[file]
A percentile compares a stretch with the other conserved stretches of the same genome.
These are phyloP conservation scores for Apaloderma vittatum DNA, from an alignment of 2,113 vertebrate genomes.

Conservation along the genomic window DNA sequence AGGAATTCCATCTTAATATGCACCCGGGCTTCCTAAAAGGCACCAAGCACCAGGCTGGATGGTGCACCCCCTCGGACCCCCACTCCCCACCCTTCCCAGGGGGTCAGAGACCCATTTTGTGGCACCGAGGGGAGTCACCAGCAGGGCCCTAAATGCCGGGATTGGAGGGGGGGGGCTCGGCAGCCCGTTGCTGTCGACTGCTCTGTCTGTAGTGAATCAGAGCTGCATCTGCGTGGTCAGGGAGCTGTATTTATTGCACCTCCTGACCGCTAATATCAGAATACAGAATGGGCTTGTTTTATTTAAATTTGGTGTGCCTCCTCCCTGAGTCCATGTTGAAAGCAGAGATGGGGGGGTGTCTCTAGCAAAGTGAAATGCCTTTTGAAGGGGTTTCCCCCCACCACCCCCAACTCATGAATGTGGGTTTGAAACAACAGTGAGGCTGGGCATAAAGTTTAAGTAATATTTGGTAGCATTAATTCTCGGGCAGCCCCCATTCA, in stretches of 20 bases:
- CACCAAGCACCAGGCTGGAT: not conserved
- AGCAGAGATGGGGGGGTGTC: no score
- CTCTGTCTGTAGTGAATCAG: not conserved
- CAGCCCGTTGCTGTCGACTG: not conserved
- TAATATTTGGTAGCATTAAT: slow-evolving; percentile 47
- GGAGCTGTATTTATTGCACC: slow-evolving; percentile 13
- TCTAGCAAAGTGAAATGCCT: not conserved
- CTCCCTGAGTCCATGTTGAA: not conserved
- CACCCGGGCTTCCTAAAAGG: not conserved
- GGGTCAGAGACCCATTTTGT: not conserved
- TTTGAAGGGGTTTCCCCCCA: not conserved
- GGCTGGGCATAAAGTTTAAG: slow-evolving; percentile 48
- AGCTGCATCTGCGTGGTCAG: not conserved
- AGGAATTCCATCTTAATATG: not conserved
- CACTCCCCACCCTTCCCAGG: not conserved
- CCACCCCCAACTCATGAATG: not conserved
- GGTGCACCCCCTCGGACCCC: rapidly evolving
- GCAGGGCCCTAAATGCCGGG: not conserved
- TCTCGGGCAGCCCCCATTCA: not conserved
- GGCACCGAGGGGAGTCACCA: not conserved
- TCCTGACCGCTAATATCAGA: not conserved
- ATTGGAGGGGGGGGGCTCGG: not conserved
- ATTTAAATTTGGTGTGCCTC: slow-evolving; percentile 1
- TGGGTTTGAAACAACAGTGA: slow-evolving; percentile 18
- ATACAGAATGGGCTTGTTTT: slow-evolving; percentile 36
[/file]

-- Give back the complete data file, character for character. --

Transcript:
A percentile compares a stretch with the other conserved stretches of the same genome.
These are phyloP conservation scores for Apaloderma vittatum DNA, from an alignment of 2,113 vertebrate genomes.

Conservation along the genomic window DNA sequence AGGAATTCCATCTTAATATGCACCCGGGCTTCCTAAAAGGCACCAAGCACCAGGCTGGATGGTGCACCCCCTCGGACCCCCACTCCCCACCCTTCCCAGGGGGTCAGAGACCCATTTTGTGGCACCGAGGGGAGTCACCAGCAGGGCCCTAAATGCCGGGATTGGAGGGGGGGGGCTCGGCAGCCCGTTGCTGTCGACTGCTCTGTCTGTAGTGAATCAGAGCTGCATCTGCGTGGTCAGGGAGCTGTATTTATTGCACCTCCTGACCGCTAATATCAGAATACAGAATGGGCTTGTTTTATTTAAATTTGGTGTGCCTCCTCCCTGAGTCCATGTTGAAAGCAGAGATGGGGGGGTGTCTCTAGCAAAGTGAAATGCCTTTTGAAGGGGTTTCCCCCCACCACCCCCAACTCATGAATGTGGGTTTGAAACAACAGTGAGGCTGGGCATAAAGTTTAAGTAATATTTGGTAGCATTAATTCTCGGGCAGCCCCCATTCA, in stretches of 20 bases:
- CACCAAGCACCAGGCTGGAT: not conserved
- AGCAGAGATGGGGGGGTGTC: no score
- CTCTGTCTGTAGTGAATCAG: not conserved
- CAGCCCGTTGCTGTCGACTG: not conserved
- TAATATTTGGTAGCATTAAT: slow-evolving; percentile 47
- GGAGCTGTATTTATTGCACC: slow-evolving; percentile 13
- TCTAGCAAAGTGAAATGCCT: not conserved
- CTCCCTGAGTCCATGTTGAA: not conserved
- CACCCGGGCTTCCTAAAAGG: not conserved
- GGGTCAGAGACCCATTTTGT: not conserved
- TTTGAAGGGGTTTCCCCCCA: not conserved
- GGCTGGGCATAAAGTTTAAG: slow-evolving; percentile 48
- AGCTGCATCTGCGTGGTCAG: not conserved
- AGGAATTCCATCTTAATATG: not conserved
- CACTCCCCACCCTTCCCAGG: not conserved
- CCACCCCCAACTCATGAATG: not conserved
- GGTGCACCCCCTCGGACCCC: rapidly evolving
- GCAGGGCCCTAAATGCCGGG: not conserved
- TCTCGGGCAGCCCCCATTCA: not conserved
- GGCACCGAGGGGAGTCACCA: not conserved
- TCCTGACCGCTAATATCAGA: not conserved
- ATTGGAGGGGGGGGGCTCGG: not conserved
- ATTTAAATTTGGTGTGCCTC: slow-evolving; percentile 1
- TGGGTTTGAAACAACAGTGA: slow-evolving; percentile 18
- ATACAGAATGGGCTTGTTTT: slow-evolving; percentile 36